What the Mall Does to the Marketplace of Ideas
“The public space of settled communities is replaced by the giant, impersonal strip mall, which serves as a surrogate for the older ideal of a marketplace of ideas. But no ideas are present, because truth repeatedly succumbs to “the evil genius of advertising,” in Baudrillard’s phrase. The mall simulates everything—with high-tech glamour and promotion—and represents nothing, outside of consumerism and commodity.” (55)
We can easily demonize various aspects of our commercial economy and miss their benefits. Strip malls, for example, may not look very nice, but they do provide us with a variety of services in one location. Where else, for example, can you do your laundry for cheap, get some takeout, and schedule a flight to the Bahamas? With this said, though, it is useful to consider what strip malls and malls in general represent in our culture. Raw, unfettered, uninhibited consumption. This does not mean that everyone who visits the mall falls into such a pattern of thought, but the mall environment does make it easy to do so.
I can see a point in my own life when I realized that I shopped for fun. I saw then and believe today that such a posture was not helpful economically or healthy spiritually. Beyond this, those who buy into consumer culture on a wholesale level often seem to trade in their mind in the transaction. That is, people who focus on things--on clothes and digital gadgets and hairstyles and cell phones--often seem to lose an interest in the life of the mind. Think about it--how many techsters do you know who genuinely enjoy reading philosophy? Not many, I'm guessing.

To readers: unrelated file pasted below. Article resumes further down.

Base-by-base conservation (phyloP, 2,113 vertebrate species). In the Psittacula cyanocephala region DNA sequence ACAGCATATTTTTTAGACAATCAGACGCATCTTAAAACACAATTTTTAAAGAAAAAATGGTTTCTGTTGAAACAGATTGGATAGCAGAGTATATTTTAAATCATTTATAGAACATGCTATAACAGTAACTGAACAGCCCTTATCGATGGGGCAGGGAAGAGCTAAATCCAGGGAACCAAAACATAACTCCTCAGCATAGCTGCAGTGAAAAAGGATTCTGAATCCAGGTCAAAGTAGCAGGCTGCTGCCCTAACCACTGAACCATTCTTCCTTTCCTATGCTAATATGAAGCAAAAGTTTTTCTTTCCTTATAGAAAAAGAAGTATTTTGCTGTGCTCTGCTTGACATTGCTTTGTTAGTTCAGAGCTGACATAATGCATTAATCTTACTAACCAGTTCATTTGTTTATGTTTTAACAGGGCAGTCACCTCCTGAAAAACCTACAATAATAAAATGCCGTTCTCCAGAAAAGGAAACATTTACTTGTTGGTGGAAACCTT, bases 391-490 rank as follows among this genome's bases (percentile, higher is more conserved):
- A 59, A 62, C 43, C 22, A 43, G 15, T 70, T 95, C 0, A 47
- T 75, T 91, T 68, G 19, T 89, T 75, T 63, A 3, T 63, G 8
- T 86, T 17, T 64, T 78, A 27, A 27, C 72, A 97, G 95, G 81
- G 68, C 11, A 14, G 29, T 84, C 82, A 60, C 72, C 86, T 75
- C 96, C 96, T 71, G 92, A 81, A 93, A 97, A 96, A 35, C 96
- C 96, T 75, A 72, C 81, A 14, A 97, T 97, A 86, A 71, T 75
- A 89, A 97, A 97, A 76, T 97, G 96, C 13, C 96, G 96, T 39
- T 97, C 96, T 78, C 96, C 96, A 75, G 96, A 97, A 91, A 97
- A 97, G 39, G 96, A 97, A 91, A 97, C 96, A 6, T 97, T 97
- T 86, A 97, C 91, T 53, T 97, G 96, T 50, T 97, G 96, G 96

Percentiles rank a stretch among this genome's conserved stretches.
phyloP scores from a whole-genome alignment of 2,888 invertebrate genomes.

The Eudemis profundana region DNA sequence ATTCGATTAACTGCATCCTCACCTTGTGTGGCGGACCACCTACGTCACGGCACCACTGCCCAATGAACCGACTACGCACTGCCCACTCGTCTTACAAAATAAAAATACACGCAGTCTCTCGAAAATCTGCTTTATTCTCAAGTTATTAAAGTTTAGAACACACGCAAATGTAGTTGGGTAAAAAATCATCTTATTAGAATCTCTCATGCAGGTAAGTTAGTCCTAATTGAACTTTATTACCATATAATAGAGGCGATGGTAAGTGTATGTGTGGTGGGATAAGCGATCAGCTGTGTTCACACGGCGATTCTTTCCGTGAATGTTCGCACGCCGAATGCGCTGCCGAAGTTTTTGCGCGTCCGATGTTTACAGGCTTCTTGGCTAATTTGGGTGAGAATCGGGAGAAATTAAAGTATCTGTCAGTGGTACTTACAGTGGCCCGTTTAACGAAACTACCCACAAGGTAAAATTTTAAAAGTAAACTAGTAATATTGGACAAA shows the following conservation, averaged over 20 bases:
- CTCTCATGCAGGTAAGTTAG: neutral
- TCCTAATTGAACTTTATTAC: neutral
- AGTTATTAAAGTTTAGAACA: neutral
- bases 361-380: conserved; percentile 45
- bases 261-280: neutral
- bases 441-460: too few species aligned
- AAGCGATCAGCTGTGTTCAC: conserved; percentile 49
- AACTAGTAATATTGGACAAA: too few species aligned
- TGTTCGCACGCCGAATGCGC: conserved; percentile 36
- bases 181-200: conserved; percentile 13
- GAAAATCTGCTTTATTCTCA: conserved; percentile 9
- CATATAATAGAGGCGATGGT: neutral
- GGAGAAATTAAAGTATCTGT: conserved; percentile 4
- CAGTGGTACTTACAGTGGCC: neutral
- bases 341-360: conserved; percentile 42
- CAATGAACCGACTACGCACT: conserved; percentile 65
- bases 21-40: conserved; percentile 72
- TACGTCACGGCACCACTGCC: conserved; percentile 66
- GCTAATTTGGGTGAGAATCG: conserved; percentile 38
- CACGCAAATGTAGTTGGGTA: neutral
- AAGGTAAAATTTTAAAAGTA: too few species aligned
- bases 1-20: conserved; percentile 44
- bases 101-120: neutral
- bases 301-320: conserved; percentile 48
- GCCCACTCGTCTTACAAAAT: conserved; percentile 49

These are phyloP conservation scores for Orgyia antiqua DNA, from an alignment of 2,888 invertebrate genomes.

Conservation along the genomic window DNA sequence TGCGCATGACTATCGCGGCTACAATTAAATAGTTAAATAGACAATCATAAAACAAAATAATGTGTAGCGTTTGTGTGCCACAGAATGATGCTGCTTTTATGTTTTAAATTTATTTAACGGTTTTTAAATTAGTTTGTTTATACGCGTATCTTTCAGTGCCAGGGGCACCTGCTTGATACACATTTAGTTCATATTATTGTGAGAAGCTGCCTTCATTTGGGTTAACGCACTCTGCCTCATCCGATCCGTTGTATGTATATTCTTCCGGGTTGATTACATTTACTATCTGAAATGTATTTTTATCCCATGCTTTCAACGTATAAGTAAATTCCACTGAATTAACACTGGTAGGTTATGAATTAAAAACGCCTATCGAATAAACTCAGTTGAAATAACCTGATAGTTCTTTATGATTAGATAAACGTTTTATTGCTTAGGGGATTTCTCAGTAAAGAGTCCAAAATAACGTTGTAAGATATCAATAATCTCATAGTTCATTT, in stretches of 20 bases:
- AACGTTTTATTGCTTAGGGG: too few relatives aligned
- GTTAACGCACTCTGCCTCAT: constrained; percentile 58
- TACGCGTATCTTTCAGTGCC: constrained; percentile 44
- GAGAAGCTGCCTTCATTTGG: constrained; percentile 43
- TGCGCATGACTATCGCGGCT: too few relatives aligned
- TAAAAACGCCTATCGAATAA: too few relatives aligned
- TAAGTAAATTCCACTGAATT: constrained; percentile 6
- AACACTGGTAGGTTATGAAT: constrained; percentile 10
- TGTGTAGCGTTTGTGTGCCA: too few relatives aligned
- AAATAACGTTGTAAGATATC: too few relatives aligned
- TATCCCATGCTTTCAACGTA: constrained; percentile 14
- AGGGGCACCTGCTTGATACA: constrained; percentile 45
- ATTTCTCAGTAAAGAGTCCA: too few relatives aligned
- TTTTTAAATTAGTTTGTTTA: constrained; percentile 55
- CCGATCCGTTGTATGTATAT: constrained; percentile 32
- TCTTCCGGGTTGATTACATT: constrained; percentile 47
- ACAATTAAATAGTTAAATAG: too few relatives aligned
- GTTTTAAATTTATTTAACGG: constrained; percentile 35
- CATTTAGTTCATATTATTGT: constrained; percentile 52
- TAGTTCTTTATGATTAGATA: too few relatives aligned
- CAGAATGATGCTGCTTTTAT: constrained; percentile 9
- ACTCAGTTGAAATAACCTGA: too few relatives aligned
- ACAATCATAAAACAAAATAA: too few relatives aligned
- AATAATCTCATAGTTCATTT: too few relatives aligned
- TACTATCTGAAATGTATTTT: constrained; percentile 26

This is not to say that everyone who enjoys tech stuff necessarily becomes thoughtless. Some of my friends love gadgets and also love theology. But in the broader culture, where many people are separated from intellectual disciplines, materialism has taken the place of study and contemplation. To have a full life today in the eyes of many is not to read widely and think deeply but to possess fully. The person whose life is full is not the "renaissance man", but the expert consumer who has what everyone else wants. The people we look up to are increasingly not known for their mind or mental talents, but for their physical and social exploits. These cannot be good developments, especially when considering that Christianity is a decidedly mental faith.
We need to stand for truth, to be careful about technology and how it threatens to transform us, and to reverse the mass cultural exchange in which one trades in one's mind for material goods. We can be a counter-cultural witness by trading in material goods for the life of the mind, for study of what matters, for devotion not to goods but to God.